Japanese Pop Art

Interested in popular art from Japan? Read on to get the info on Japanese pop art as we take a look at some of the most important works of Japanese artists.

Pop art is a relatively new phenomenon that sprung up in Britain and U.S.A during the 1950s. This form of art took its inspiration from the popular mass culture which was quite an unorthodox approach as compared to the elite art world. Today any form of art that is influenced by the mainstream culture is referred to as pop art.

The question is what does pop art have to do with Japan? Well while Andy Warhol was busy creating pop art soup can labels in the U.S some Japanese artists began to take inspiration from this new school of thought and started their own pop art culture that was truly in a league of its own.

Perhaps the most prominent name of the pop art era in Japan is that of Keiichi Tanami. He graduated from the Musashino Art University and took up a job as a designer. His engagements in other activities forced him to leave his job and he became dedicated to exercising his creative muscles. He experimented with different mediums such as illustration, animation, lithograph and editorial design.

It was during the 60s that Tanami managed to get to New York where he met the pop art initiator Andy Warhol himself. It was clear that Tanami’s main source of inspiration was the work of Andy Warhol; especially the silk screens. Tanami then moved towards a more colorful and psychedelic style of pop art as he moved to San Francisco. He even got the chance to design an album cover for the famous band known as the Jefferson Airplane.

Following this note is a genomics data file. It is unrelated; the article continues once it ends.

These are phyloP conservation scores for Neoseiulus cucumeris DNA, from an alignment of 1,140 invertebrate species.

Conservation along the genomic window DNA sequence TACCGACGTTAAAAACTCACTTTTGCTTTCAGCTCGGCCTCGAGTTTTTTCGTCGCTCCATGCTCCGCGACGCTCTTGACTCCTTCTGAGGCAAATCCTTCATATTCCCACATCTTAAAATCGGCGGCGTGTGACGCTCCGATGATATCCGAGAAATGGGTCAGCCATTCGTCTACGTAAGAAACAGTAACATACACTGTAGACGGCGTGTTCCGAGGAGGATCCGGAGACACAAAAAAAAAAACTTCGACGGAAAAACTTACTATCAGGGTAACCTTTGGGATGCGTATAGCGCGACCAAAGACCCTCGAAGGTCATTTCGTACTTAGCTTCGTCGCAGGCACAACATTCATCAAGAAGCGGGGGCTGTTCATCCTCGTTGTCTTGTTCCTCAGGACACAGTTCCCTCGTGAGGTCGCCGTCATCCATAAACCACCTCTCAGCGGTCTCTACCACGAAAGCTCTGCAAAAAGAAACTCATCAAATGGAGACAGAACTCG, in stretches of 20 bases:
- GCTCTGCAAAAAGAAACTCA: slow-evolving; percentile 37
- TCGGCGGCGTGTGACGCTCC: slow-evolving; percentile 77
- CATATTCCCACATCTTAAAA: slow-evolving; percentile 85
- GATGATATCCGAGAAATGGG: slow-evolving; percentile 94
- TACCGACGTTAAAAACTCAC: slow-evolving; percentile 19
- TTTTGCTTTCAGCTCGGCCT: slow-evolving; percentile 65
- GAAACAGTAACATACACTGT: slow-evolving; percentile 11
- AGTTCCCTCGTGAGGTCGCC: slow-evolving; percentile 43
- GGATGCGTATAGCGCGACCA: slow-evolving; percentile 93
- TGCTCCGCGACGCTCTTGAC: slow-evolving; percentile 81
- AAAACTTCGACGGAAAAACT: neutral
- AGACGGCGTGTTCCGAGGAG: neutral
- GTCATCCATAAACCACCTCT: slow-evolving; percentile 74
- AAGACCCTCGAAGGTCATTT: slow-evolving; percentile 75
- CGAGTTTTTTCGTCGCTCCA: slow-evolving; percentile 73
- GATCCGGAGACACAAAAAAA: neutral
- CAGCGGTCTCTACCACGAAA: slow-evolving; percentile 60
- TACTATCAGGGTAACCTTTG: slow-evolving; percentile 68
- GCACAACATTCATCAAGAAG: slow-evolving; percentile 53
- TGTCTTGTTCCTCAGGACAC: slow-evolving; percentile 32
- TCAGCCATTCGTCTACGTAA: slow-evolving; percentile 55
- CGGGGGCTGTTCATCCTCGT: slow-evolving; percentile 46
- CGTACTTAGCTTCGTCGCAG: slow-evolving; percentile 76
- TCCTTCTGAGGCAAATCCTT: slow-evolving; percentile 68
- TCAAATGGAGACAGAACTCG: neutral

His psychedelic work drew inspirations from the dreams that he used to have or memories from his childhood. Some of his work was quite gruesome yet it attracted the interest of many people from all around the world.

Takashi Murakami is one of Japan’s more recent pop artists. He is specifically known for super flat art which blends traditional art with new concepts. Manga and Anime seem to be the main source of inspiration for Takashi. His work consists of flat planes with colorful images.

Contrary to the ark work of Andy Warhol who turned consumer products into works of art Murakami was turning art into consumer products. The fact that led him to do that was that not many Japanese people could afford high end art work despite their love for it hence he sought to create art work that was affordable for the masses. His artwork encompasses a wide array of mediums such as sculptures, paintings, toys, dolls, mannequins, videos, T-shirts and other such readily available products for customers.

Another prominent pop artist from Japan is Yoshimoto Nara who also derives his style from the same source as Murakami. His work is based around graffiti like painting. The characters in his art work are cute and childlike but at times they possess dark characteristics as well.

Needless to say pop art continues to be a commercially viable genre in today’s times as the Japanese artists continues to explore this psychedelic school of thought.

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